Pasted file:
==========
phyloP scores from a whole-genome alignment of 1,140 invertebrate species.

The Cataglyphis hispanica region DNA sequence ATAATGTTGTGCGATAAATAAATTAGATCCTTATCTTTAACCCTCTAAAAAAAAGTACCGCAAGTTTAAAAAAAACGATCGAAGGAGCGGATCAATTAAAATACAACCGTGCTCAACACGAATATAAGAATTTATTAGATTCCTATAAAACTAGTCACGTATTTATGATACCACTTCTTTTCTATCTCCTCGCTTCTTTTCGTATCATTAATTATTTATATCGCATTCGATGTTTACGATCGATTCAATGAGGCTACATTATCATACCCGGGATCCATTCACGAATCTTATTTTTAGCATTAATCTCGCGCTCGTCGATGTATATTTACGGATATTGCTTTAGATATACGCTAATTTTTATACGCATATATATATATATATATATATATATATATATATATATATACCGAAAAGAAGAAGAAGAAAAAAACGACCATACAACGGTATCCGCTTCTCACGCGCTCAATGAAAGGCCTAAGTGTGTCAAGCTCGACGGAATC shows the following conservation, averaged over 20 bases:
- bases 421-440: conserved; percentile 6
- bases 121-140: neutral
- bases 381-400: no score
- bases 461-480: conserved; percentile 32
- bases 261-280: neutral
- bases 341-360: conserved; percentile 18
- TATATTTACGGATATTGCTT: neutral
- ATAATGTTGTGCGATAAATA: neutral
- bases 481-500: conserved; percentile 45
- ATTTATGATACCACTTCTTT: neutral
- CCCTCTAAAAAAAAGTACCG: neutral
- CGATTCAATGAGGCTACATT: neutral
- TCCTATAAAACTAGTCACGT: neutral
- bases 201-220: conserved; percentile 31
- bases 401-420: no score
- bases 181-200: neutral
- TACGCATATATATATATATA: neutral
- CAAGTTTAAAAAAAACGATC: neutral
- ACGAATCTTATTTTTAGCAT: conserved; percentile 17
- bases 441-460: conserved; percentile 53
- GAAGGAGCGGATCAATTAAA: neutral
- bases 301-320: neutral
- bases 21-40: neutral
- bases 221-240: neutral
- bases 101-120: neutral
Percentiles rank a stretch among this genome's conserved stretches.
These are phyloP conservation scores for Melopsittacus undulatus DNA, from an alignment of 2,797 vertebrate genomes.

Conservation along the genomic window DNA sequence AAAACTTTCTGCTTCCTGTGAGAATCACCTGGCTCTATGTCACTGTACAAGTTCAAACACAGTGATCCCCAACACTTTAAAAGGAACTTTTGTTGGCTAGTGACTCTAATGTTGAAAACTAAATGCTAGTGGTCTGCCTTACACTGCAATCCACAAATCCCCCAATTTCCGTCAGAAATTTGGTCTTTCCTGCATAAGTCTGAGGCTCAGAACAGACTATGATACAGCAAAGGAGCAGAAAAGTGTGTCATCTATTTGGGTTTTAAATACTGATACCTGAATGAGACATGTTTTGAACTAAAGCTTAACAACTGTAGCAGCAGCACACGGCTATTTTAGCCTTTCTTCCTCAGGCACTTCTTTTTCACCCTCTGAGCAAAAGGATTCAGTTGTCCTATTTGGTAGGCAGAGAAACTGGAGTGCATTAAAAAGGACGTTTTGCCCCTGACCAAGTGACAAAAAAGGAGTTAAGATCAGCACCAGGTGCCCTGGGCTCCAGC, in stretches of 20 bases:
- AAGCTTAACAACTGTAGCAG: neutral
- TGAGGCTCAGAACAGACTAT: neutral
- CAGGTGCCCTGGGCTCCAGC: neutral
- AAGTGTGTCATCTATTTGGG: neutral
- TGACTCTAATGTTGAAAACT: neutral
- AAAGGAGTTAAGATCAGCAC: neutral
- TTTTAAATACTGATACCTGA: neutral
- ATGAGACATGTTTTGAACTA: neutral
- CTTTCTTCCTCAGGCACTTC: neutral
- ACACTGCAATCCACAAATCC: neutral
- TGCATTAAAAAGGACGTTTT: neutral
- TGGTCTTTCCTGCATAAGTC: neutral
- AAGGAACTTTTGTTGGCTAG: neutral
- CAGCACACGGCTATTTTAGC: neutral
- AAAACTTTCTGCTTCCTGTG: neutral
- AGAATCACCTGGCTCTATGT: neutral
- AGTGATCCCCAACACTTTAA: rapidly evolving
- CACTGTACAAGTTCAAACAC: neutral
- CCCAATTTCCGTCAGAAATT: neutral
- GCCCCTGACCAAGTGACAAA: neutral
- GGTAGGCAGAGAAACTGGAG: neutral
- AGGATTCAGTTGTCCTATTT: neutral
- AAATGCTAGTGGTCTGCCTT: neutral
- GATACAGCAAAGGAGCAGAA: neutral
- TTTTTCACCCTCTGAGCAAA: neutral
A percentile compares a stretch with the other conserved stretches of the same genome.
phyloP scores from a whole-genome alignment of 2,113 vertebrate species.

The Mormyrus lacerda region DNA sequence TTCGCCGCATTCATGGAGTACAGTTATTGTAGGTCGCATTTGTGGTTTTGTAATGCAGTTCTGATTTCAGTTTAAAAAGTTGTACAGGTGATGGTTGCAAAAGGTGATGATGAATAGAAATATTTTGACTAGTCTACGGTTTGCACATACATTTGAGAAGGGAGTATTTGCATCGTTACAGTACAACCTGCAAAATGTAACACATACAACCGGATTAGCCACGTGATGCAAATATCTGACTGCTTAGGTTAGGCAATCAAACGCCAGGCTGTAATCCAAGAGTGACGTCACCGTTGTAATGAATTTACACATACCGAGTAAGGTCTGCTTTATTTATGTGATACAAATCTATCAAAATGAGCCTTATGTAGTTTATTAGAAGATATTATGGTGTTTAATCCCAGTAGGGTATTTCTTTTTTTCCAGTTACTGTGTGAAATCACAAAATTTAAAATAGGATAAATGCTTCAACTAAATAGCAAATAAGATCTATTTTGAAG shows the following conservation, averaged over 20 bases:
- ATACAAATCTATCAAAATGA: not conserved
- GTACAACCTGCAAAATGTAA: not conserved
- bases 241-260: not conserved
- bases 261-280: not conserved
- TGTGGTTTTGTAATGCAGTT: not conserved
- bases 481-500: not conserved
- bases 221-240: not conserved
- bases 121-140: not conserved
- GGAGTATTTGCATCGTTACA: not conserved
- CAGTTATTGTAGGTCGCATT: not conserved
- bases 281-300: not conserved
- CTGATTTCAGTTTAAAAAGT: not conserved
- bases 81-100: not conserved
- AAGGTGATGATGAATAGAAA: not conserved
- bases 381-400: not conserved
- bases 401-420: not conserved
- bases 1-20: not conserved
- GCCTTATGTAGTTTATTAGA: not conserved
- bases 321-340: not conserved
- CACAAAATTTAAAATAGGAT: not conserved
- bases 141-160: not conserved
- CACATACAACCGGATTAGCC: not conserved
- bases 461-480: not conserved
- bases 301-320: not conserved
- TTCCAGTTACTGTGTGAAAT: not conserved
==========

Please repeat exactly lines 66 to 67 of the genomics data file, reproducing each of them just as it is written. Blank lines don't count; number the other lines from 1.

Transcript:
- bases 121-140: not conserved
- GGAGTATTTGCATCGTTACA: not conserved